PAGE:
During the 1950’s and 60’s, Molly began to play nightclubs, hotels and college auditoriums. The concerts, one woman shows, and the autobiographical reviews, were performed into the 80’s.

Molly showed her versatility by performing in a wide variety of roles in radio, television, film and theater.   Molly’s first major role in the movies, was in 1963 in the role of an Italian Mother opposite Frank Sinatra in Neil Simon’s screen adaption of Come Blow Your Horn. For this role, she was nominated for an Academy Award for Best Supporting Actress in 1964.  At the age of 66, Picon was still somersaulting on Broadway amongst sheep and goats when she starred in her first Broadway hit, the Jerry Herman musical called “Milk and Honey,” which was a musical about Israel. One of Molly’s best known film roles was as Yente the Matchmaker in the 1971 film adaptation of the Broadway hit, Fiddler on the Roof.  She also starred in the comedy, For Pete’s Sake in 1974 opposite Barbra Streisand. Picon’s final movie role was in 1981 in Cannonball Run and its sequel Cannonball Run 2.


Picon had many memorable roles on television. She appeared as Molly Gordon in an episode of CBS’s Gomer Pyle RSMC and had a recurring role as Mrs. Bronson in the NBC Police comedy, Car 54, Where are you? Molly later had television roles in the soap opera Somerset and appeared on a few episodes of The Facts of Life, A Family Affair, The Jack Paar Show, and Dr. Kildare. Molly played Jerry Lewis’s mother in a remake of the Jazz Singer in 1959.

Molly wrote two books.  In 1962, after a bout with appendicitis on tour, Molly penned, “So Laugh A Little,” with the help of Ethel Rosenberg. This was a biography about Molly's family. In 1980, she also published her autobiography, “Molly.”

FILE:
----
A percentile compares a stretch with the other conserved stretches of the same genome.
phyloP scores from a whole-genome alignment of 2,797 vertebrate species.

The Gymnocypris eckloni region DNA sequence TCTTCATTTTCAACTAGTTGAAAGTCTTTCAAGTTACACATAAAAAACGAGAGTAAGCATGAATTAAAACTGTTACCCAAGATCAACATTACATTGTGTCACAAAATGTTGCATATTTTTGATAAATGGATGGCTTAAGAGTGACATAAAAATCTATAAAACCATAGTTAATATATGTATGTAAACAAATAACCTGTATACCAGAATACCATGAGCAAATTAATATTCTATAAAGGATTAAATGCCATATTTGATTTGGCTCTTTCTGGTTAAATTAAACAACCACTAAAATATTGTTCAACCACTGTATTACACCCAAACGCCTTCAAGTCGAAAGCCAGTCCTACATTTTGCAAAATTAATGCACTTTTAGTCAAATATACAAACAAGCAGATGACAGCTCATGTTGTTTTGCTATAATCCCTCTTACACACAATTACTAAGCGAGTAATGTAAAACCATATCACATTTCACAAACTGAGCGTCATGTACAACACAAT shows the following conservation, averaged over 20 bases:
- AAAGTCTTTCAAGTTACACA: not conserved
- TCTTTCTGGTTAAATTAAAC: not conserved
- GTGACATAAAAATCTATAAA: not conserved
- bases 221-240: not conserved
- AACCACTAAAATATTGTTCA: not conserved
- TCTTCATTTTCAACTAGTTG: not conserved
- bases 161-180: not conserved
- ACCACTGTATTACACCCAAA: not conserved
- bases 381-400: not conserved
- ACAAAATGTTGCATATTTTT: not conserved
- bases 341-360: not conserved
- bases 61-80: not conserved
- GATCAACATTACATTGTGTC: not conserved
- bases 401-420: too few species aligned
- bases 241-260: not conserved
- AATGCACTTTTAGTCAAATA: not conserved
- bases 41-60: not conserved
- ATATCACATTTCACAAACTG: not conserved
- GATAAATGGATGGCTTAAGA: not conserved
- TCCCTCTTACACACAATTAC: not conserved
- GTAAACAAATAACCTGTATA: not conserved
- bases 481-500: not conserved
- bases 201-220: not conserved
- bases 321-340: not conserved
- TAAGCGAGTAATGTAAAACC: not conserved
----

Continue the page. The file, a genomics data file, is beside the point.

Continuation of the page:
In 1981, Molly was inducted in the American Theatre Hall of Fame. In 2004-2005, she starred in a biographical play called Picon Pie, Off Broadway. In 2007, Molly was featured in the film, Making Trouble, a tribute to female Jewish comedians produced by the Jewish Woman’s Archive.

Picon devoted herself to patriotic as well as humanitarian work. During World War II, Molly Picon visited refugee camps in Canada and U.S. army bases to entertain the troops. Her appearances were particularly moving to the Jewish soldiers. A partial excerpt from a soldier’s letter reads “Above all the shows we’ve had, you were the tops, above all the movie stars and everyone else who has performed before us, we have chosen you as the best of them all.  We would also like you to know that you have been selected the number one pin-up of our Squadron.”